Do you have people in your life as an artist that you can reach for when the heebie jeebies attack?

Writing With Others

 

I’ve had two fairly recent experiences of trying to write with others. The first one involved a good friend who was between jobs. I had finished a draft of a novel and so felt that her idea to co-write a screenplay had appeal. Over time we had talked about different ideas for a screenplay.  Based on these sessions, I had dutifully gone home and written out several plots but when I showed her the plots, she gave them a blank stare. That should have tipped me off.

But here we were a year or so later with some time to collaborate. We downloaded a screenwriting program and its tutorials. I read Syd Fields’ book and shared it with her. I broke down the screenplay of CRASH into scenes and recorded information on color-coded index cards. We thought to use CRASH as a model because it involved a larger than normal cast of characters and that matched my friend’s original idea of telling a neighborhood story. But as we began to talk, it became clear that she and I were on very different pages.

She had much professional experience in letter and grant-writing but wanted to branch off into something creative. I have decades of writing and teaching fiction so I soon recognized a phenomena common to many people who start to write in middle age. Most of these brave souls have authority in many areas of life and they carry that authority into this new enterprise. That authority is not transferable. Yet the new writer cannot recognize that every new idea they have is not a good idea. And arguing for it on “creative” grounds is a common defense.

Eventually our meetings devolved into sessions where she typed with joy and I was supposed to applaud but not offer any commentary, as it became her screenplay. At that point, I withdrew and suggested she take a class in screenwriting. She completed the screenplay through the class. She invited me to workshop the night it was discussed and, not surprisingly, its many weaknesses were pointed out: there were basic formal issues that relate to competence in craft. These were things I knew and had pointed out but were things that she could not hear from me.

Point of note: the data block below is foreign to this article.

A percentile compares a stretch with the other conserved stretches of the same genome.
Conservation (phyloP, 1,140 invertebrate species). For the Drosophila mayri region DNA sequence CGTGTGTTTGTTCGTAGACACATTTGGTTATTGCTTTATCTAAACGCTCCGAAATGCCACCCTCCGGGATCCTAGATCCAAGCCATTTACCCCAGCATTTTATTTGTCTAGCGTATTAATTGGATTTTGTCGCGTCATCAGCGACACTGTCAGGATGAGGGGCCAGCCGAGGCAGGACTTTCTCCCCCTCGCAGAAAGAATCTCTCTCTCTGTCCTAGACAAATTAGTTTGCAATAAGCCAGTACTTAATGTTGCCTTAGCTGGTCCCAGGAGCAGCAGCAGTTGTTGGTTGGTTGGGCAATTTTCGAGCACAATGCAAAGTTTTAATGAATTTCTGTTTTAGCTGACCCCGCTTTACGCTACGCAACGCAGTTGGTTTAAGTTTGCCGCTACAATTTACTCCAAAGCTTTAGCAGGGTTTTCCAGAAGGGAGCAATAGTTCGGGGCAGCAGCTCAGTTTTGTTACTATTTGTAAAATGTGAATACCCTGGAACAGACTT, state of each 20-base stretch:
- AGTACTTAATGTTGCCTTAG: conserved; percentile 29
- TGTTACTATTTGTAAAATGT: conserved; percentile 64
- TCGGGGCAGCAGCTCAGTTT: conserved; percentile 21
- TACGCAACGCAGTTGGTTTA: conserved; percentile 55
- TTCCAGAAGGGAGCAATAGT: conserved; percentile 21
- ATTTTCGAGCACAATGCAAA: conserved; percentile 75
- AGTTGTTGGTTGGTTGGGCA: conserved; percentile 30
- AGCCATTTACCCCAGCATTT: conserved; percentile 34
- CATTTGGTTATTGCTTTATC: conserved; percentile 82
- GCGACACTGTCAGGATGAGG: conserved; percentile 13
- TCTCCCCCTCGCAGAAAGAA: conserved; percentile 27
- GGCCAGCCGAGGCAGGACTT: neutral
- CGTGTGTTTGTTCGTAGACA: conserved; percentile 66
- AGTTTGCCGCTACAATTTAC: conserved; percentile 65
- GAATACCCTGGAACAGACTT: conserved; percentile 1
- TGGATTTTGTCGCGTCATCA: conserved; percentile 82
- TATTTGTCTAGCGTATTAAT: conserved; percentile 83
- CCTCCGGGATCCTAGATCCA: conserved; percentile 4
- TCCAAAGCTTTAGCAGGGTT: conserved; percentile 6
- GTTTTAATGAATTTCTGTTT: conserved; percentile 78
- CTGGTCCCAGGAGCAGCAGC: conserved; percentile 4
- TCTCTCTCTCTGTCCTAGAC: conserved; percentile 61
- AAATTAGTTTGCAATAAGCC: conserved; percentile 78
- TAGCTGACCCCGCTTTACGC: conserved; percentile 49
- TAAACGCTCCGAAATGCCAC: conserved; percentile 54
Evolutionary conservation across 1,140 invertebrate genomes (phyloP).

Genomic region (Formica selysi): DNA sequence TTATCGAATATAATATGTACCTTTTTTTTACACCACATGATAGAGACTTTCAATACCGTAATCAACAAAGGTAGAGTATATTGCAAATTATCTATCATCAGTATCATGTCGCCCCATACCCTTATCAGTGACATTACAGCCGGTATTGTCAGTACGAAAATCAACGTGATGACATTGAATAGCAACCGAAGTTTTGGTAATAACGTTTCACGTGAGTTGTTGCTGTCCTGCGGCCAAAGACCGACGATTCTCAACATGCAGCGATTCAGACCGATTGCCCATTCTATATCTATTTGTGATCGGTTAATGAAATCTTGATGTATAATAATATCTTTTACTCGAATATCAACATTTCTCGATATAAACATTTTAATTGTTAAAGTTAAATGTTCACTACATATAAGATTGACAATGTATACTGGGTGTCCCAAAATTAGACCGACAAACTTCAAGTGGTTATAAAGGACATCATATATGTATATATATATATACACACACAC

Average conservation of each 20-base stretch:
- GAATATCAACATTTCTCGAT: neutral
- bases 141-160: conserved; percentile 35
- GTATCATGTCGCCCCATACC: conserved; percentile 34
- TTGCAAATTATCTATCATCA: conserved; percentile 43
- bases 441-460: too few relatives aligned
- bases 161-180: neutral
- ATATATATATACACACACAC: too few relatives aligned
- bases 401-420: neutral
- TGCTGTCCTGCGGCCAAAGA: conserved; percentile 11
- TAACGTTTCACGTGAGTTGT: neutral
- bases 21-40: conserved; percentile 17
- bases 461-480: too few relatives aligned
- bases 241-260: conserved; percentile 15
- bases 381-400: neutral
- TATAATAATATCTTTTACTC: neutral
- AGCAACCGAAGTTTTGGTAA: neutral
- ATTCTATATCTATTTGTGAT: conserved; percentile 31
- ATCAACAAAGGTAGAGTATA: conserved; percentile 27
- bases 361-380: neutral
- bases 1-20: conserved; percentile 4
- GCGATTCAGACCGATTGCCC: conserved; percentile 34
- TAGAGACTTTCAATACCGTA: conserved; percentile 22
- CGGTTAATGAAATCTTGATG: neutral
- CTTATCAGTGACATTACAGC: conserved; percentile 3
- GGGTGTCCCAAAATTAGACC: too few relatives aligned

I’d like to share one of the best pieces of advice I’ve come across for beginning writers. Jane Smiley wrote an essay for a wonderful out-of-print anthology called Creating Fiction, edited by Julie Checkoway. Smiley’s essay is titled, “What Stories Teach Their Writers.” The first nugget is “Your first duty, if you want to become a writer, is to become teachable.”

I want to become teachable as a collaborator.  How does one collaborate successfully?   Should both writers be at the same level of experience?  Clearly I failed the first time out.

Now I’m in the midst of a second writing collaboration, this one for a grant in a field that I am less familiar with than my collaborator is. However, as the more experienced writer, I am again embroiled in this thorny issue.  I believe I am simply going to conclude that I don’t write well with others.

Maybe you can share some good advice about how to make a collaborative writing project succeed. Anyone?

Still sneaking up on the muse ….

"sneaking suspicion" -- cat at the wall

(Photo from: http://bit.ly/CatSq1)

This Monday morning when the muse again felt so many miles away all my inspiration might as well have taken off to Mars, I finally quit banging my head and — miracle — mercy dropped in.   An entire stream of thought, from nowhere I could have seen coming.

Well.

On reflection, this development shouldn’t be surprising.  Yet an old truth, newly rediscovered, certainly feels like revelation.  Writers have long known that the muse, like happiness, tends to flee direct pursuit.  There is a part of my conscious brain that knows this.  And yet.  And yet…still and again, I need to discover this truth anew.

As I read in a post by Misty Massey years ago, the best course of action is to remember that the best bait for inspiration is to “… lure it out into the open by pretending you don’t care. Before you know it, it’s curling up at your feet.”

At one level that doesn’t make much sense, does it?  Pretending you don’t care about your creative product can feel dangerous.  And sometimes, you may be so emotionally invested in the work that you cannot see anything but frustration at what you perceive as failures.